Marisa took me to her homeopathic doctor on Monday. I'm extremely skeptical, however I don't think this is only due to the fact that I tend to be skeptical and cynical about a lot of new things, I think, my skepticism is also in large part cultural. Down here homeopathic doctors are really popular, almost everyone goes to them, even though they're quite expensive for them and not covered by insurance. As I'm sure you know, the whole idea behind homeopathic medicine is treating the person holistically rather than finding the source of pain or sickness, isolating it, and treating it, as is custom in Western medicine. Marissa's doctor is certainly very intelligent, given the rows and rows of awards and diplomas that dot his waiting room wall, but at the same time he is still very modest. Entering with my skepticism probably didn't help the session.

He didn't take any measurements or anything the whole time. Instead he proceeded to ask me tons and tons of questions about myself, about what I eat, my history, my family, etc- seemed almost like a shrink. I'm not sure how figuring out if I am jealous (tenés cellos?) or whether I used to have nightmares and what fears I had as a child will help him today...anyway I'm not the doctor. So I guess it went well. It was an extremely long process though. We left the house in typical Argentine fashion (at 6:15 for a 6pm appointment) and got home at 10. I waited in the office for at least an hour before he saw me for (maybe) all of 25 min. I remain skeptical because Marisa and I are now taking the same little sugary-tasting pills...I wouldn't think that she and I need the same treatment. I have no idea what she has, but I don't think its mono.

    However in the doc's defense: Marisa claims he cured her friend's asthma, which she had suffered from since early childhood. This was over 20 years ago, when Marisa was introduced to him. She first went to him in order to help her mother who suffered from some type of serious cancer. That was in the early 80's. Her mom is still alive and cured of cancer, although I think now sick with something else. Apparently he also cured Marisa of tumors in her breast a few years after that, and she has been healthy since the late 80's. A bunch of very impressive miracles or curing, if you ask me. I still remain unconvinced. I'll let you know how the mono goes.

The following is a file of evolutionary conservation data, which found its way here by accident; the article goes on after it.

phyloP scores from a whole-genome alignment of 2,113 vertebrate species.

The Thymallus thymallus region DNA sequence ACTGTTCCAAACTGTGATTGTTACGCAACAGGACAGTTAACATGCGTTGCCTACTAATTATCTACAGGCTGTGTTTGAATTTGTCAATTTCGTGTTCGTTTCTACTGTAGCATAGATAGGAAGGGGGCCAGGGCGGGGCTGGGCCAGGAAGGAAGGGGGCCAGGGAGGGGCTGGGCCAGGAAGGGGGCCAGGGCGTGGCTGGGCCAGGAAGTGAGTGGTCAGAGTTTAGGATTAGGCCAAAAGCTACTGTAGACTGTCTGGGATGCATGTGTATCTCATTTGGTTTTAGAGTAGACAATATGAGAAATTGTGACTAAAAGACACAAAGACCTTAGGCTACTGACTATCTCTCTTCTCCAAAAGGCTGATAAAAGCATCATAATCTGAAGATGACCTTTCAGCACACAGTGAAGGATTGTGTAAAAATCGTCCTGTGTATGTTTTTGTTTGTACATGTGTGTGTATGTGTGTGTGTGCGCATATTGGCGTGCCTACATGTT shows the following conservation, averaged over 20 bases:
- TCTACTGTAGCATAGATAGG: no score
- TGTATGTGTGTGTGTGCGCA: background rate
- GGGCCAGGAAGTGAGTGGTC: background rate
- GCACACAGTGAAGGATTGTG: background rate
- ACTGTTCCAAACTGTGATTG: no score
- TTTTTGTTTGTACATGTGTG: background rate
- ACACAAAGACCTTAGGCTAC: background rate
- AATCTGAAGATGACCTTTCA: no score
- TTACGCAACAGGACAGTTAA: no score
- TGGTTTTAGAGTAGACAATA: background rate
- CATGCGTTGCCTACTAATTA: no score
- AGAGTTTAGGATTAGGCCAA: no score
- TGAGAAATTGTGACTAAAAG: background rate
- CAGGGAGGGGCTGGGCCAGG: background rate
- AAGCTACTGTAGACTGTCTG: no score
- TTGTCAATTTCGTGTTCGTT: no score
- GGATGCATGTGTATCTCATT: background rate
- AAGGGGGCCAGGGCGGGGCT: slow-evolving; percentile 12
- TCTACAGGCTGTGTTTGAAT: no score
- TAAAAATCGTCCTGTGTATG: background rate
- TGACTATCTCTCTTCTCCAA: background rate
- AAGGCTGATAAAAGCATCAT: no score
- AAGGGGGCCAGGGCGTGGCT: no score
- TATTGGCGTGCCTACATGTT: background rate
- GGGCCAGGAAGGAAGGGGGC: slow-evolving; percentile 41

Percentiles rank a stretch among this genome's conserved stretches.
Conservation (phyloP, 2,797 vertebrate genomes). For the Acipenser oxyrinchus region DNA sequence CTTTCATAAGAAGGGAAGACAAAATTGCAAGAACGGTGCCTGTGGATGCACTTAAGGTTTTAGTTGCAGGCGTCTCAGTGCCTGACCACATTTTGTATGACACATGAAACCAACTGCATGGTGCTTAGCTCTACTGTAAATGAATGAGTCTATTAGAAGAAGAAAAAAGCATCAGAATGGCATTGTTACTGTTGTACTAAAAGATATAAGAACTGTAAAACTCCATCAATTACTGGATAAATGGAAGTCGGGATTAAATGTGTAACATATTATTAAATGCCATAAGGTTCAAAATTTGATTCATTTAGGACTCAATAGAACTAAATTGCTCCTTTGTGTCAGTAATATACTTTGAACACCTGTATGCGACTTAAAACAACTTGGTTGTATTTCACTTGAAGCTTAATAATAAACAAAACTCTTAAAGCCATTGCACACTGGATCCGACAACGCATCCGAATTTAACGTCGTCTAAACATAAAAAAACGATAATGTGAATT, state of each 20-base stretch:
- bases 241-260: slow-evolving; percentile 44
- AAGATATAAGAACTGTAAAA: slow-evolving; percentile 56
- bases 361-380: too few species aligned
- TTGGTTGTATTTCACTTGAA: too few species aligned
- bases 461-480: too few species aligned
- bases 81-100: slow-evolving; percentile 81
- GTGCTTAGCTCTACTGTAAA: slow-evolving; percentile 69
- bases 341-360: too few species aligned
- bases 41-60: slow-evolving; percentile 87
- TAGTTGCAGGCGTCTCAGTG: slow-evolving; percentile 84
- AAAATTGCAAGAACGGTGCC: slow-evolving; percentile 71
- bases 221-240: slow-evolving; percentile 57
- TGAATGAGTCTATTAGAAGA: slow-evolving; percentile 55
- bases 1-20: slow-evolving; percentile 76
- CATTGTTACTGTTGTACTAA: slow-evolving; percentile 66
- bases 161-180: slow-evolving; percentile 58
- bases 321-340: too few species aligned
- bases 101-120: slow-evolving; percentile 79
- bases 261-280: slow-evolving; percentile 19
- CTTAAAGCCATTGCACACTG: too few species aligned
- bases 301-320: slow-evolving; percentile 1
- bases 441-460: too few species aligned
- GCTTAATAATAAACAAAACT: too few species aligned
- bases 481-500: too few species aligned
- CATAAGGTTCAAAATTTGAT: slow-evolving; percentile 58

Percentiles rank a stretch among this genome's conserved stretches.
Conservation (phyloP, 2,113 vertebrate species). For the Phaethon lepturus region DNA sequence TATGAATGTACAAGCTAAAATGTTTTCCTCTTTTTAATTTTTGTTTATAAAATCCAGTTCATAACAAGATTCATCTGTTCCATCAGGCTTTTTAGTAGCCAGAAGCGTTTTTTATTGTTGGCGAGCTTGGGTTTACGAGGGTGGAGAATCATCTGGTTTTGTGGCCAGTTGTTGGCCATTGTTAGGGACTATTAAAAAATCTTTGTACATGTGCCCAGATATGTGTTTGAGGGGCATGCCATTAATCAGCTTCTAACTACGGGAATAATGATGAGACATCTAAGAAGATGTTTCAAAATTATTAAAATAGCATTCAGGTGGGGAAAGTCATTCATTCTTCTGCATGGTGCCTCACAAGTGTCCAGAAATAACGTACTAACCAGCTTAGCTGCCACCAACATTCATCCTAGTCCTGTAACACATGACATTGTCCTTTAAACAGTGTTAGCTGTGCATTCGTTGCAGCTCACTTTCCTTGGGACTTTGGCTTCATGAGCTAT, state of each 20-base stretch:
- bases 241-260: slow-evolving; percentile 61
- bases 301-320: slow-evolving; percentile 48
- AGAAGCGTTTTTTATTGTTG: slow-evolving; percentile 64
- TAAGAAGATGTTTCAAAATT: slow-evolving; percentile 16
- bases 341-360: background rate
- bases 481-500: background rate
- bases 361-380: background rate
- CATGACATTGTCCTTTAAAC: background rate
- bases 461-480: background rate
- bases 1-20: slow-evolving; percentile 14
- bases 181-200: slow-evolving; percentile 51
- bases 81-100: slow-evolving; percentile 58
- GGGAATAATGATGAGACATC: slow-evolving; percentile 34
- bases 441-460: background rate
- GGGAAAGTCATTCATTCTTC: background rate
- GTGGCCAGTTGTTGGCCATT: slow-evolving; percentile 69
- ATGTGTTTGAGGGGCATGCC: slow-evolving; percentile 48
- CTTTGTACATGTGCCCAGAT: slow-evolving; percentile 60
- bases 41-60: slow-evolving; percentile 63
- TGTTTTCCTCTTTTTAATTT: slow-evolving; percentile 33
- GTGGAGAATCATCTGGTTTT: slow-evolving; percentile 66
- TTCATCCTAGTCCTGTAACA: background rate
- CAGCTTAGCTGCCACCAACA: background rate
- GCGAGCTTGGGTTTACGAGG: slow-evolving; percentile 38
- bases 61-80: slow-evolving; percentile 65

A random story. On our way to the doctor we passed this park. What I found interesting about said park is the cats that inhibit it. At first I saw about three or four cats prowling around. I made a joke about how there was a montón de gatos (i.e. a mountain of cats). A montón de anything in Argentine Spanish is to say that there's a shit load of whatever you're talking about. Marisa and I laughed about it and she said how she thought it was sad that many people didn't seem to like cats, although she thought they were precious (she tends to get very sensitive about many things). About half a block later we got stopped at a light in front of a church with huge steps. Upon closer inspection of the step I noticed, and I kid you not, about 30 cats walking around. It was seriously unbelievable. I cannot express how many cats there were to you and how insane it looked. before I had been joking about the mountain of cats, here there really was a mountain of cats. Marisa said that a lot of las viejas (old ladies) in the neighbor come out to feed them. Even if they don't have houses and owners, at least people were making sure they got fed. If I were Whitney, a friend who is a self-professed future old cat lady, I might have tried to rescue some of them, but I'm not so I didn't do anything except tell you about it. Didn't even take a picture.

This post is getting absurdly long so I'm going to break it into two. I'll leave you with my weekend in Iguazú and the cats.